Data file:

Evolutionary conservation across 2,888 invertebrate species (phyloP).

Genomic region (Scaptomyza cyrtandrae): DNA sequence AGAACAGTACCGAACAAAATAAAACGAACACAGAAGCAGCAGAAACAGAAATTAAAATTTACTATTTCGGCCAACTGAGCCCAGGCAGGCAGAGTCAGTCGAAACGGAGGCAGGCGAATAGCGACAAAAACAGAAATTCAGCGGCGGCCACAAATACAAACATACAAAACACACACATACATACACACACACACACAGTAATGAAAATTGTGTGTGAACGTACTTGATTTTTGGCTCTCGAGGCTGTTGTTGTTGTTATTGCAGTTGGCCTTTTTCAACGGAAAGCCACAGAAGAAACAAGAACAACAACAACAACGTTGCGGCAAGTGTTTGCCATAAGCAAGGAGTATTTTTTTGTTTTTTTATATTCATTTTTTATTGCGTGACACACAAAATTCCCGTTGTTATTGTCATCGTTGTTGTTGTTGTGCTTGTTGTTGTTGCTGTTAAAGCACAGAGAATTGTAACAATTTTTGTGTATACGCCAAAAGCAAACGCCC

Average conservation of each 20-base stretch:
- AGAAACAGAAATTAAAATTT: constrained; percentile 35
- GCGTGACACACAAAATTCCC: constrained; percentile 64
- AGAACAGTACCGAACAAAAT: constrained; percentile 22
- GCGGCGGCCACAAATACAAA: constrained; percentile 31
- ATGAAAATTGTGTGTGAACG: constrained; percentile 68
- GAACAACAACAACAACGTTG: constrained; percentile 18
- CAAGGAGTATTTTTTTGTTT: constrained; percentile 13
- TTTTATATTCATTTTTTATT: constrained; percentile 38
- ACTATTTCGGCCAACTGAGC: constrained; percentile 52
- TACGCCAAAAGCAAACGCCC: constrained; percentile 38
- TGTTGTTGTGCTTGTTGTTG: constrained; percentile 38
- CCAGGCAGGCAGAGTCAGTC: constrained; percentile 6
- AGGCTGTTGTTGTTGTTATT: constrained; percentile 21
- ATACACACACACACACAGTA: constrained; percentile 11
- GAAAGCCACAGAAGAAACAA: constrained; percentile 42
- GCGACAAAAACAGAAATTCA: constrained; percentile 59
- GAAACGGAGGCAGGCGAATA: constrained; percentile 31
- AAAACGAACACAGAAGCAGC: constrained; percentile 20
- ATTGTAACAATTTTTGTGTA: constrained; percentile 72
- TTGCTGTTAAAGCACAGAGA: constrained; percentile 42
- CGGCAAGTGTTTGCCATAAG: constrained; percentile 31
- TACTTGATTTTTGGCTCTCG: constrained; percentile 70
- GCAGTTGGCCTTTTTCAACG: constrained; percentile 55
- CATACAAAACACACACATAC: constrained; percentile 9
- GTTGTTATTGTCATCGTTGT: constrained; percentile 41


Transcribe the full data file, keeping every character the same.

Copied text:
Evolutionary conservation across 2,888 invertebrate species (phyloP).

Genomic region (Scaptomyza cyrtandrae): DNA sequence AGAACAGTACCGAACAAAATAAAACGAACACAGAAGCAGCAGAAACAGAAATTAAAATTTACTATTTCGGCCAACTGAGCCCAGGCAGGCAGAGTCAGTCGAAACGGAGGCAGGCGAATAGCGACAAAAACAGAAATTCAGCGGCGGCCACAAATACAAACATACAAAACACACACATACATACACACACACACACAGTAATGAAAATTGTGTGTGAACGTACTTGATTTTTGGCTCTCGAGGCTGTTGTTGTTGTTATTGCAGTTGGCCTTTTTCAACGGAAAGCCACAGAAGAAACAAGAACAACAACAACAACGTTGCGGCAAGTGTTTGCCATAAGCAAGGAGTATTTTTTTGTTTTTTTATATTCATTTTTTATTGCGTGACACACAAAATTCCCGTTGTTATTGTCATCGTTGTTGTTGTTGTGCTTGTTGTTGTTGCTGTTAAAGCACAGAGAATTGTAACAATTTTTGTGTATACGCCAAAAGCAAACGCCC

Average conservation of each 20-base stretch:
- AGAAACAGAAATTAAAATTT: constrained; percentile 35
- GCGTGACACACAAAATTCCC: constrained; percentile 64
- AGAACAGTACCGAACAAAAT: constrained; percentile 22
- GCGGCGGCCACAAATACAAA: constrained; percentile 31
- ATGAAAATTGTGTGTGAACG: constrained; percentile 68
- GAACAACAACAACAACGTTG: constrained; percentile 18
- CAAGGAGTATTTTTTTGTTT: constrained; percentile 13
- TTTTATATTCATTTTTTATT: constrained; percentile 38
- ACTATTTCGGCCAACTGAGC: constrained; percentile 52
- TACGCCAAAAGCAAACGCCC: constrained; percentile 38
- TGTTGTTGTGCTTGTTGTTG: constrained; percentile 38
- CCAGGCAGGCAGAGTCAGTC: constrained; percentile 6
- AGGCTGTTGTTGTTGTTATT: constrained; percentile 21
- ATACACACACACACACAGTA: constrained; percentile 11
- GAAAGCCACAGAAGAAACAA: constrained; percentile 42
- GCGACAAAAACAGAAATTCA: constrained; percentile 59
- GAAACGGAGGCAGGCGAATA: constrained; percentile 31
- AAAACGAACACAGAAGCAGC: constrained; percentile 20
- ATTGTAACAATTTTTGTGTA: constrained; percentile 72
- TTGCTGTTAAAGCACAGAGA: constrained; percentile 42
- CGGCAAGTGTTTGCCATAAG: constrained; percentile 31
- TACTTGATTTTTGGCTCTCG: constrained; percentile 70
- GCAGTTGGCCTTTTTCAACG: constrained; percentile 55
- CATACAAAACACACACATAC: constrained; percentile 9
- GTTGTTATTGTCATCGTTGT: constrained; percentile 41